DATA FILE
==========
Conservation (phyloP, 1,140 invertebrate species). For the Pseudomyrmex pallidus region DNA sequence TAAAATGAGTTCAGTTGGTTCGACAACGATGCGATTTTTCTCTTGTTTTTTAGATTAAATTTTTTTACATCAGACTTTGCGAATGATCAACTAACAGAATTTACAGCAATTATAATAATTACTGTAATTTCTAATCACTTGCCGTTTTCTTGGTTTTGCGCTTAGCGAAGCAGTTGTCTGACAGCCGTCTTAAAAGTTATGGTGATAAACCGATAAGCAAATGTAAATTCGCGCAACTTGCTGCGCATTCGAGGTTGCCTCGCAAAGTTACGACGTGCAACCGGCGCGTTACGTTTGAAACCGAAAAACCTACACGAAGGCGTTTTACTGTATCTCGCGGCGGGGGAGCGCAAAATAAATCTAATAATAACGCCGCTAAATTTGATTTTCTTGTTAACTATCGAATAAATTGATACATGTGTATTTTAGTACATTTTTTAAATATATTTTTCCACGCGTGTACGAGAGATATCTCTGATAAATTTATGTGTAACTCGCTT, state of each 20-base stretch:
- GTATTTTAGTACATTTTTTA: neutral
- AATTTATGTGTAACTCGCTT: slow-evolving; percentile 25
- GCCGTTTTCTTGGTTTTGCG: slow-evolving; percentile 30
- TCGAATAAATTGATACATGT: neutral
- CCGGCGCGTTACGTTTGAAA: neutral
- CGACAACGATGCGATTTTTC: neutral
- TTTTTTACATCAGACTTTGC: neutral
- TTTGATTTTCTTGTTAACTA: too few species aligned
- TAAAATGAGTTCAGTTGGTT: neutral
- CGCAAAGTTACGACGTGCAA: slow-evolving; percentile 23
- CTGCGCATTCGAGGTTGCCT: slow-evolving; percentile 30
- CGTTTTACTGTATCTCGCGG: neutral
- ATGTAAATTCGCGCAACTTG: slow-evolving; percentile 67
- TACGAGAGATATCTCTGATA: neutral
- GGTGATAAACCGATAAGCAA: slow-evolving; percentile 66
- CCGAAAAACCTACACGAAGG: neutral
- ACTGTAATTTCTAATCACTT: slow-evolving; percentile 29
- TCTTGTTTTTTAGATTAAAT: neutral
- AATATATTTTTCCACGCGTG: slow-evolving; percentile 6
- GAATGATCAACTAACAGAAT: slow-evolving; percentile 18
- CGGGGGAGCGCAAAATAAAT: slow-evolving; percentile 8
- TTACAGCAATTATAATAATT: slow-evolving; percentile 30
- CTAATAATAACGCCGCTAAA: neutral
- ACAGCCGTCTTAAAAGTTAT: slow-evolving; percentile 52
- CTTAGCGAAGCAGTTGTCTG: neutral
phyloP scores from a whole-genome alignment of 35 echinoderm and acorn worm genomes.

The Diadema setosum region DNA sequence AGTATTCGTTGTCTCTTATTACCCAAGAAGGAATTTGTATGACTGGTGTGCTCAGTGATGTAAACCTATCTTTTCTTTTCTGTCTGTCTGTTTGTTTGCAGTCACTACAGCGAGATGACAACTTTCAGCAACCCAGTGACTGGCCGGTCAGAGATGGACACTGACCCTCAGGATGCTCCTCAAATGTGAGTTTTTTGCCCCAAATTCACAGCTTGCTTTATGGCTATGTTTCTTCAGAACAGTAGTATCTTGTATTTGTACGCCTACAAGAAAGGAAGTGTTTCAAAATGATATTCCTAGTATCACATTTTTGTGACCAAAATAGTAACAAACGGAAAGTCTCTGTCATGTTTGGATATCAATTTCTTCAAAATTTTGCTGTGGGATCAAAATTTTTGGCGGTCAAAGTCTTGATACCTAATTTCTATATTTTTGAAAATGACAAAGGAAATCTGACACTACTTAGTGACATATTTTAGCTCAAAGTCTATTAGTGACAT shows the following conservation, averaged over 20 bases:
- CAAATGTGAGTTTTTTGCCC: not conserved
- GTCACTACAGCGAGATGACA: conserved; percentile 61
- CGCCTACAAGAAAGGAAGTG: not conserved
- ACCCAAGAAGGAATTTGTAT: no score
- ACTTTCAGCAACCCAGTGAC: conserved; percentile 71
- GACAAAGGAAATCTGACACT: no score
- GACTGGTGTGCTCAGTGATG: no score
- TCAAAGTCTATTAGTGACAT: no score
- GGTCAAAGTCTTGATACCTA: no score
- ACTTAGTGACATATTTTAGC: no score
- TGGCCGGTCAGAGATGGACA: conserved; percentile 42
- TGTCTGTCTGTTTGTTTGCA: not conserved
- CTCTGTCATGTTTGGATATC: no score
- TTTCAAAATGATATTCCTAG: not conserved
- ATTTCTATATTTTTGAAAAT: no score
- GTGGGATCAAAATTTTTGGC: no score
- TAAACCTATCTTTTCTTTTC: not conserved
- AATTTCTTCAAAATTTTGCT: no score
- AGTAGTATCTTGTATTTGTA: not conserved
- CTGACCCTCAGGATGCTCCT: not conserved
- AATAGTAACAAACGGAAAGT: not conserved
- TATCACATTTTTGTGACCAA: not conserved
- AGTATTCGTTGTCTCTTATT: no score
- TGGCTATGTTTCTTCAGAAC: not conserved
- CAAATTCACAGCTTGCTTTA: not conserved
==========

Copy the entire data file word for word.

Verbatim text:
Conservation (phyloP, 1,140 invertebrate species). For the Pseudomyrmex pallidus region DNA sequence TAAAATGAGTTCAGTTGGTTCGACAACGATGCGATTTTTCTCTTGTTTTTTAGATTAAATTTTTTTACATCAGACTTTGCGAATGATCAACTAACAGAATTTACAGCAATTATAATAATTACTGTAATTTCTAATCACTTGCCGTTTTCTTGGTTTTGCGCTTAGCGAAGCAGTTGTCTGACAGCCGTCTTAAAAGTTATGGTGATAAACCGATAAGCAAATGTAAATTCGCGCAACTTGCTGCGCATTCGAGGTTGCCTCGCAAAGTTACGACGTGCAACCGGCGCGTTACGTTTGAAACCGAAAAACCTACACGAAGGCGTTTTACTGTATCTCGCGGCGGGGGAGCGCAAAATAAATCTAATAATAACGCCGCTAAATTTGATTTTCTTGTTAACTATCGAATAAATTGATACATGTGTATTTTAGTACATTTTTTAAATATATTTTTCCACGCGTGTACGAGAGATATCTCTGATAAATTTATGTGTAACTCGCTT, state of each 20-base stretch:
- GTATTTTAGTACATTTTTTA: neutral
- AATTTATGTGTAACTCGCTT: slow-evolving; percentile 25
- GCCGTTTTCTTGGTTTTGCG: slow-evolving; percentile 30
- TCGAATAAATTGATACATGT: neutral
- CCGGCGCGTTACGTTTGAAA: neutral
- CGACAACGATGCGATTTTTC: neutral
- TTTTTTACATCAGACTTTGC: neutral
- TTTGATTTTCTTGTTAACTA: too few species aligned
- TAAAATGAGTTCAGTTGGTT: neutral
- CGCAAAGTTACGACGTGCAA: slow-evolving; percentile 23
- CTGCGCATTCGAGGTTGCCT: slow-evolving; percentile 30
- CGTTTTACTGTATCTCGCGG: neutral
- ATGTAAATTCGCGCAACTTG: slow-evolving; percentile 67
- TACGAGAGATATCTCTGATA: neutral
- GGTGATAAACCGATAAGCAA: slow-evolving; percentile 66
- CCGAAAAACCTACACGAAGG: neutral
- ACTGTAATTTCTAATCACTT: slow-evolving; percentile 29
- TCTTGTTTTTTAGATTAAAT: neutral
- AATATATTTTTCCACGCGTG: slow-evolving; percentile 6
- GAATGATCAACTAACAGAAT: slow-evolving; percentile 18
- CGGGGGAGCGCAAAATAAAT: slow-evolving; percentile 8
- TTACAGCAATTATAATAATT: slow-evolving; percentile 30
- CTAATAATAACGCCGCTAAA: neutral
- ACAGCCGTCTTAAAAGTTAT: slow-evolving; percentile 52
- CTTAGCGAAGCAGTTGTCTG: neutral
phyloP scores from a whole-genome alignment of 35 echinoderm and acorn worm genomes.

The Diadema setosum region DNA sequence AGTATTCGTTGTCTCTTATTACCCAAGAAGGAATTTGTATGACTGGTGTGCTCAGTGATGTAAACCTATCTTTTCTTTTCTGTCTGTCTGTTTGTTTGCAGTCACTACAGCGAGATGACAACTTTCAGCAACCCAGTGACTGGCCGGTCAGAGATGGACACTGACCCTCAGGATGCTCCTCAAATGTGAGTTTTTTGCCCCAAATTCACAGCTTGCTTTATGGCTATGTTTCTTCAGAACAGTAGTATCTTGTATTTGTACGCCTACAAGAAAGGAAGTGTTTCAAAATGATATTCCTAGTATCACATTTTTGTGACCAAAATAGTAACAAACGGAAAGTCTCTGTCATGTTTGGATATCAATTTCTTCAAAATTTTGCTGTGGGATCAAAATTTTTGGCGGTCAAAGTCTTGATACCTAATTTCTATATTTTTGAAAATGACAAAGGAAATCTGACACTACTTAGTGACATATTTTAGCTCAAAGTCTATTAGTGACAT shows the following conservation, averaged over 20 bases:
- CAAATGTGAGTTTTTTGCCC: not conserved
- GTCACTACAGCGAGATGACA: conserved; percentile 61
- CGCCTACAAGAAAGGAAGTG: not conserved
- ACCCAAGAAGGAATTTGTAT: no score
- ACTTTCAGCAACCCAGTGAC: conserved; percentile 71
- GACAAAGGAAATCTGACACT: no score
- GACTGGTGTGCTCAGTGATG: no score
- TCAAAGTCTATTAGTGACAT: no score
- GGTCAAAGTCTTGATACCTA: no score
- ACTTAGTGACATATTTTAGC: no score
- TGGCCGGTCAGAGATGGACA: conserved; percentile 42
- TGTCTGTCTGTTTGTTTGCA: not conserved
- CTCTGTCATGTTTGGATATC: no score
- TTTCAAAATGATATTCCTAG: not conserved
- ATTTCTATATTTTTGAAAAT: no score
- GTGGGATCAAAATTTTTGGC: no score
- TAAACCTATCTTTTCTTTTC: not conserved
- AATTTCTTCAAAATTTTGCT: no score
- AGTAGTATCTTGTATTTGTA: not conserved
- CTGACCCTCAGGATGCTCCT: not conserved
- AATAGTAACAAACGGAAAGT: not conserved
- TATCACATTTTTGTGACCAA: not conserved
- AGTATTCGTTGTCTCTTATT: no score
- TGGCTATGTTTCTTCAGAAC: not conserved
- CAAATTCACAGCTTGCTTTA: not conserved